It spoiled me for all other bridles and I sincerely wish that they made them in black for dressage because it's all I would ever use in my life until I die.

                              Comment


                              • #16
                                I've seen Beval's bridles last forever but you can no longer get those new. I like my Hadfield's flat wide noseband bridle.

                                On the cheaper end, my Smartpak Plymouth bridle lasted near forever and only broke when my horse ran off with it hanging over his neck and stepped on every last piece of it.

                                Comment


                                • #17
                                  Originally posted by McKinley View Post
                                  I've seen Beval's bridles last forever but you can no longer get those new. I like my Hadfield's flat wide noseband bridle.

                                  On the cheaper end, my Smartpak Plymouth bridle lasted near forever and only broke when my horse ran off with it hanging over his neck and stepped on every last piece of it.
                                  I love my older Bevals, but have heard that while you can still purchase a new Beval bridle, that the quality has gone way downhill and that they've been having quality control issues. I've heard the same about Arc de Triomphe. It's a shame, because Beval's bridles used to be gorgeous and last forever, like you said. I've seen them introduce a new bridle recently (Fairfield) and they still have the Heritage and a few other lines, but I've heard almost nothing but negative things lately.

                                  Comment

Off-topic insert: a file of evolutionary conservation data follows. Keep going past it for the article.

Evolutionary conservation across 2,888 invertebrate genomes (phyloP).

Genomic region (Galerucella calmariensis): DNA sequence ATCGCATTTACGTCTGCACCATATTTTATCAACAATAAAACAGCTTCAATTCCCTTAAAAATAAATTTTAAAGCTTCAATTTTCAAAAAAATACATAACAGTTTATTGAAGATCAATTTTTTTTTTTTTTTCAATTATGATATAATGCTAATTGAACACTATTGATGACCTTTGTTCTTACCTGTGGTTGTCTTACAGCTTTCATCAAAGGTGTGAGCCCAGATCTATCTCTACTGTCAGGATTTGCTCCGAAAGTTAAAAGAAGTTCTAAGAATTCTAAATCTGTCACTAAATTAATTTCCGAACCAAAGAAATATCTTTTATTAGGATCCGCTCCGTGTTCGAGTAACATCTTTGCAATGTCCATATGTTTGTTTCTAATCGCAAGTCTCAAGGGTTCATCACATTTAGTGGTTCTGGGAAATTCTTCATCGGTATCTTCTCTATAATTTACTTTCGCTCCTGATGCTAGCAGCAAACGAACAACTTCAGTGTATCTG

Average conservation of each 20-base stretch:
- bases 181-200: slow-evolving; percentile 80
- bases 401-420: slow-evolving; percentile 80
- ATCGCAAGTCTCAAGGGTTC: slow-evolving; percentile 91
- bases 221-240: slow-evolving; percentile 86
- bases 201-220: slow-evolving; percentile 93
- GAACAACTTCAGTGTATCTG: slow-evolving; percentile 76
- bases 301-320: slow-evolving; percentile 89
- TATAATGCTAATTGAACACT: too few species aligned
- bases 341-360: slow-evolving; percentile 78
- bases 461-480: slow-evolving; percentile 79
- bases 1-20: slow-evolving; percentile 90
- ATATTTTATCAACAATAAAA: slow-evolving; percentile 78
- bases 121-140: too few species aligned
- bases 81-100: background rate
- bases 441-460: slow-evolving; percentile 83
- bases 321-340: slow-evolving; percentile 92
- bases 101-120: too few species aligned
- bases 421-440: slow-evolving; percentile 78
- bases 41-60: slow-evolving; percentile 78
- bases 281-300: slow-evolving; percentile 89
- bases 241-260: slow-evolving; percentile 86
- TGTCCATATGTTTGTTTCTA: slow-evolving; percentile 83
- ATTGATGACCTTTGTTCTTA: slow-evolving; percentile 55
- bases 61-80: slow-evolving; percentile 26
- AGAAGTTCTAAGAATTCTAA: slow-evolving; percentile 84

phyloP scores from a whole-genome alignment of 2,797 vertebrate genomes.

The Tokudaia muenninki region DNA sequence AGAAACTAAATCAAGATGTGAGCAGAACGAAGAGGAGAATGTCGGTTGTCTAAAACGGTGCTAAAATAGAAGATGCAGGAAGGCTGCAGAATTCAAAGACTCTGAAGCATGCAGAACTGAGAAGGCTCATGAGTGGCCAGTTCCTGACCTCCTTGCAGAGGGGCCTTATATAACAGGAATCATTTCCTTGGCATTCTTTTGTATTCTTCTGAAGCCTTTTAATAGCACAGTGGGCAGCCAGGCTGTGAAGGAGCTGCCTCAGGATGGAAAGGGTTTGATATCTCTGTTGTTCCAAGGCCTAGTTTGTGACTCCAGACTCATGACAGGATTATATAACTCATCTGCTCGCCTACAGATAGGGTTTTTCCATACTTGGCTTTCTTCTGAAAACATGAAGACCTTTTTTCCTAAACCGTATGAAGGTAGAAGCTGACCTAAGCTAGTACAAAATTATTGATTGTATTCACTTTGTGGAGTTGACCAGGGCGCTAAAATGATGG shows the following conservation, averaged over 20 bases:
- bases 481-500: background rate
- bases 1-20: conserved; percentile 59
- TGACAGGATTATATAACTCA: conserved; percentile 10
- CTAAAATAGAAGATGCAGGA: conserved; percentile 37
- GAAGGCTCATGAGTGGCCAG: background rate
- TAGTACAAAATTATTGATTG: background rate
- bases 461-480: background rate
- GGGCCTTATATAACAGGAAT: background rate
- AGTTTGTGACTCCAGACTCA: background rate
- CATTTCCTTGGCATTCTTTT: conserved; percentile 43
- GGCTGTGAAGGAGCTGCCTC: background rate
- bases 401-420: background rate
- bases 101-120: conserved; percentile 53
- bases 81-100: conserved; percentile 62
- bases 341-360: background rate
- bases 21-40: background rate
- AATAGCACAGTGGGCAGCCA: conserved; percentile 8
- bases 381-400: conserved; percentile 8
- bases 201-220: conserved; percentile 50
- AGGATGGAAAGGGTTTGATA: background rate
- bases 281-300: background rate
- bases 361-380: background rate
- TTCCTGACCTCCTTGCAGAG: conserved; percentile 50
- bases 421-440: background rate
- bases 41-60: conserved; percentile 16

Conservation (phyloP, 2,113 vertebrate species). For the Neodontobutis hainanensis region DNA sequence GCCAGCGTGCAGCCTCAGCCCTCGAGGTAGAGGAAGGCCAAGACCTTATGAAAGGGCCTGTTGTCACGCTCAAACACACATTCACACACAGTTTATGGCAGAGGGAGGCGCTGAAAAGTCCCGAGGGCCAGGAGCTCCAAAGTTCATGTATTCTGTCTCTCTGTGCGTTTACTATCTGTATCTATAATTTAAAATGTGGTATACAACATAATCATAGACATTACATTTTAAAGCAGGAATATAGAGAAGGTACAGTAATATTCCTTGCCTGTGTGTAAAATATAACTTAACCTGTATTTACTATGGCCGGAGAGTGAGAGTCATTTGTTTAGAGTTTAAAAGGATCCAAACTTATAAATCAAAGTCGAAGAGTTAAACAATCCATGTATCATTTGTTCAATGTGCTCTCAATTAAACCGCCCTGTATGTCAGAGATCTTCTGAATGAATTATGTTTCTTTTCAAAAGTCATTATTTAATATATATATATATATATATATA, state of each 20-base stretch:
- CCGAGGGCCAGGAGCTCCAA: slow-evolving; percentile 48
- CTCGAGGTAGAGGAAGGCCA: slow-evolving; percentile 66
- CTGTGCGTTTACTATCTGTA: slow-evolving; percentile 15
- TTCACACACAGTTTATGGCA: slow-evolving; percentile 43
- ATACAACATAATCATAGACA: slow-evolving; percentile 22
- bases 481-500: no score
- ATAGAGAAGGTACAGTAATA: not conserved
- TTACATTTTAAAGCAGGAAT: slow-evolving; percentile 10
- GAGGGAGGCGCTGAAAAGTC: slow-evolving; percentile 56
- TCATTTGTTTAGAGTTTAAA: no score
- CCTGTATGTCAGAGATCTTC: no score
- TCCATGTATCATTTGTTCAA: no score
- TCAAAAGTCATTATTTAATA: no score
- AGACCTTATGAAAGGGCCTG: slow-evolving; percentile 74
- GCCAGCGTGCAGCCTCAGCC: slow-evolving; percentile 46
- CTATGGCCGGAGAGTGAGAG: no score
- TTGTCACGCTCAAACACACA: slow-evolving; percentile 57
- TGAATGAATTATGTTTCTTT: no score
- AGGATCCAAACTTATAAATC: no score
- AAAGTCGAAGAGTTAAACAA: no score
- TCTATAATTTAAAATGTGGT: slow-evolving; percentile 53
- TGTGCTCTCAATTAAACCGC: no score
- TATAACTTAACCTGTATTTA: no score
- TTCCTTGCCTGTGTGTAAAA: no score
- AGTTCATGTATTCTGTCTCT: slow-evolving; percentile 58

• #18
                                    Originally posted by Equestrian24 View Post

                                    I love my older Bevals, but have heard that while you can still purchase a new Beval bridle, that the quality has gone way downhill and that they've been having quality control issues. I've heard the same about Arc de Triomphe. It's a shame, because Beval's bridles used to be gorgeous and last forever, like you said. I've seen them introduce a new bridle recently (Fairfield) and they still have the Heritage and a few other lines, but I've heard almost nothing but negative things lately.
                                    I am surprised Beval's is still making new things-- the last time I tried to purchase something from them (open front boots and a running martingale) they never arrived-- I thought they were out of business.

                                    Comment


                                    • #19
                                      Originally posted by Bunker View Post

                                      How much are the Bennett’s bridles ( ball park is fine)? I would love to have one from Jimmy Jr.
                                      When I bought mine 5 years ago the bridle was $440 and the reins were $280 I think. I do think he’s raised his prices since then, but that sort of puts it in the Hadfields ballpark.

                                      Comment


                                      • #20
                                        Originally posted by McKinley View Post

                                        I am surprised Beval's is still making new things-- the last time I tried to purchase something from them (open front boots and a running martingale) they never arrived-- I thought they were out of business.
                                        They closed the New Canaan store recently, and I think there have been some weird issues going on. I think they're struggling and sadly wouldn't be surprised if they did go out of business in the somewhat near future. I think they were bought by new owners somewhat recently as well.

                                        Comment